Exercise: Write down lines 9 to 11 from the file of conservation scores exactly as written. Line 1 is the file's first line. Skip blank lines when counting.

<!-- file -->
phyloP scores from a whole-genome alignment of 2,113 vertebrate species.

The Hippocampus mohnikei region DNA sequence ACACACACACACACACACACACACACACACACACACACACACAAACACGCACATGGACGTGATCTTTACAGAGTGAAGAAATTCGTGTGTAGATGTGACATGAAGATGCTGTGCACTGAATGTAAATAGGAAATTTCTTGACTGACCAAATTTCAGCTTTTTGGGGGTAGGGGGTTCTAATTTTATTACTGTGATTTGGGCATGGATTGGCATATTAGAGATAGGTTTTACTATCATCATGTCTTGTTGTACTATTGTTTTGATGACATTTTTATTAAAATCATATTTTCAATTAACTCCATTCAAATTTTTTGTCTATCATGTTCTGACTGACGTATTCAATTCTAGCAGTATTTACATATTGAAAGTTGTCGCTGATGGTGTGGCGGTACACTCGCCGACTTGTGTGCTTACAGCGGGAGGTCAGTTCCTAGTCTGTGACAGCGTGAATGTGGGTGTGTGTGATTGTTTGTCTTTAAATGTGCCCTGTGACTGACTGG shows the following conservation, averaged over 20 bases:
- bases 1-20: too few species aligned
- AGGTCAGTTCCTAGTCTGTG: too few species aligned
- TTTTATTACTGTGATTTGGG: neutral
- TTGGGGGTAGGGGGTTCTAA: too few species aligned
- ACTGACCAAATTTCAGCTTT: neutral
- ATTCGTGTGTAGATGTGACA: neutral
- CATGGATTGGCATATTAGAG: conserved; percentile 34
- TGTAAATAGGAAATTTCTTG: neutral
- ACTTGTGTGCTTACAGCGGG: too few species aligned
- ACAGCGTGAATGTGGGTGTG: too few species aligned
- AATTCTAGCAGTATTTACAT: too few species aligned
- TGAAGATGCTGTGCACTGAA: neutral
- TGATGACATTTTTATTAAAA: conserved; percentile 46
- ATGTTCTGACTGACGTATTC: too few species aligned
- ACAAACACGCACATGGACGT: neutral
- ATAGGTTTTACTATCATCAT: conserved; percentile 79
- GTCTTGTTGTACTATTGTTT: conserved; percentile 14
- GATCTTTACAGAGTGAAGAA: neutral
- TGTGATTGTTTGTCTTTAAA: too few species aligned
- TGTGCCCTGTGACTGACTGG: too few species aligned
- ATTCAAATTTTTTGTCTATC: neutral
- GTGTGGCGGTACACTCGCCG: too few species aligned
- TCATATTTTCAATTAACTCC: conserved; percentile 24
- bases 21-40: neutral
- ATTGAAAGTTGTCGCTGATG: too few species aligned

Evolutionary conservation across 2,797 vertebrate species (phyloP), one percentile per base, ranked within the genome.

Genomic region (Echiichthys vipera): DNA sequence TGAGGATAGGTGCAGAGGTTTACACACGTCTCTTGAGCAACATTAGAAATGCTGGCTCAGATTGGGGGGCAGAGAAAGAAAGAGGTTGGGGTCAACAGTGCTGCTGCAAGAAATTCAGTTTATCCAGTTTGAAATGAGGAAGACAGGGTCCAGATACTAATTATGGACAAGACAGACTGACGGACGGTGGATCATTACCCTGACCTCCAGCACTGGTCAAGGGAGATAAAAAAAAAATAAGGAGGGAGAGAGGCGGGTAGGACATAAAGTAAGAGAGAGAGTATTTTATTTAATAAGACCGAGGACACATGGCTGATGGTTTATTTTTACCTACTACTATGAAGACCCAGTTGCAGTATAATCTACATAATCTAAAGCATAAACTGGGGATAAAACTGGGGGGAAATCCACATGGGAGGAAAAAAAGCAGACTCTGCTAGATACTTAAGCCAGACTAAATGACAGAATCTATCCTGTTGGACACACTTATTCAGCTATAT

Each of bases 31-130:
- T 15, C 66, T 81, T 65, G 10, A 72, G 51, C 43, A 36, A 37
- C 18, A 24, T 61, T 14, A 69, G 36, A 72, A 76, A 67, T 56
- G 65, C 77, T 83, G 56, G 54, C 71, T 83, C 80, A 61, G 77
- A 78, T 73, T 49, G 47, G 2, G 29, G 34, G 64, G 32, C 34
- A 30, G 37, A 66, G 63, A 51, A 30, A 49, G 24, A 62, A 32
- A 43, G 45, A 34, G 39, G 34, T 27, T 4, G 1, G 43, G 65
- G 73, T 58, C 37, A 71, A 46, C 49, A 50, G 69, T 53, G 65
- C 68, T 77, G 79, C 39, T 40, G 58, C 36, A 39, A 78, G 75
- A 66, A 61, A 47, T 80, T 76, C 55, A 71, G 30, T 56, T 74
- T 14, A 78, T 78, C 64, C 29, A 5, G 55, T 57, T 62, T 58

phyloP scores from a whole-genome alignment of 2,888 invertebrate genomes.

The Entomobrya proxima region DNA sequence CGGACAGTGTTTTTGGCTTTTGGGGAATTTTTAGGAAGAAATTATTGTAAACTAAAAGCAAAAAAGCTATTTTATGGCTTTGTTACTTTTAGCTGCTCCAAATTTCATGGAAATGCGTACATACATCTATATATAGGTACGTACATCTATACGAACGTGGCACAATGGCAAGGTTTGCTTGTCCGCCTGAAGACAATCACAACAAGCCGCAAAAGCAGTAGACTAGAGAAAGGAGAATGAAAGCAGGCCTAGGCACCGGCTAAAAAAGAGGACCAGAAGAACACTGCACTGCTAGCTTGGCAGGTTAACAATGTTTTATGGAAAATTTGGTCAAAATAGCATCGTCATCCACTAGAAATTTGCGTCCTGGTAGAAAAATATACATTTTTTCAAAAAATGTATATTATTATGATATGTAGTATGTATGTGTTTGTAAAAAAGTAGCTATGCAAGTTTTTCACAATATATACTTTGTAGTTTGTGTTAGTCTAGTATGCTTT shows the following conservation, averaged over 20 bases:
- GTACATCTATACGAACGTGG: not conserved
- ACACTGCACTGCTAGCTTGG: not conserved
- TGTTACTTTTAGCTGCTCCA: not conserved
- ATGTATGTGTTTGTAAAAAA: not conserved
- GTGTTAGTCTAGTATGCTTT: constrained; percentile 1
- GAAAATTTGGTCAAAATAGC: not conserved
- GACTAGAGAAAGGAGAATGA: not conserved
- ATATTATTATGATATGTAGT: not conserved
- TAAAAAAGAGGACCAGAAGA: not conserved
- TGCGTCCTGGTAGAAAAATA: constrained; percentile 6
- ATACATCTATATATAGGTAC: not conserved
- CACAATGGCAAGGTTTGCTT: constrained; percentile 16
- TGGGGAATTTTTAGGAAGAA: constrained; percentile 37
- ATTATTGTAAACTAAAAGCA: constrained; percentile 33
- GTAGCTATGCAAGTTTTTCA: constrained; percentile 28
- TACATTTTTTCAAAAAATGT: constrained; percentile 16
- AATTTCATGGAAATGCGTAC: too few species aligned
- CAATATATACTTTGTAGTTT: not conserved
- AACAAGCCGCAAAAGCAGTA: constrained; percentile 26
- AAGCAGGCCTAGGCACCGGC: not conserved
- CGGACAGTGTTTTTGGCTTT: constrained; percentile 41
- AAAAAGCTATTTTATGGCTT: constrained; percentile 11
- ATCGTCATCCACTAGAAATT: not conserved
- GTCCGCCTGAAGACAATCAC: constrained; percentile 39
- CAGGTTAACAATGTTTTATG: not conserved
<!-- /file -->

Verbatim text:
- CATGGATTGGCATATTAGAG: conserved; percentile 34
- TGTAAATAGGAAATTTCTTG: neutral
- ACTTGTGTGCTTACAGCGGG: too few species aligned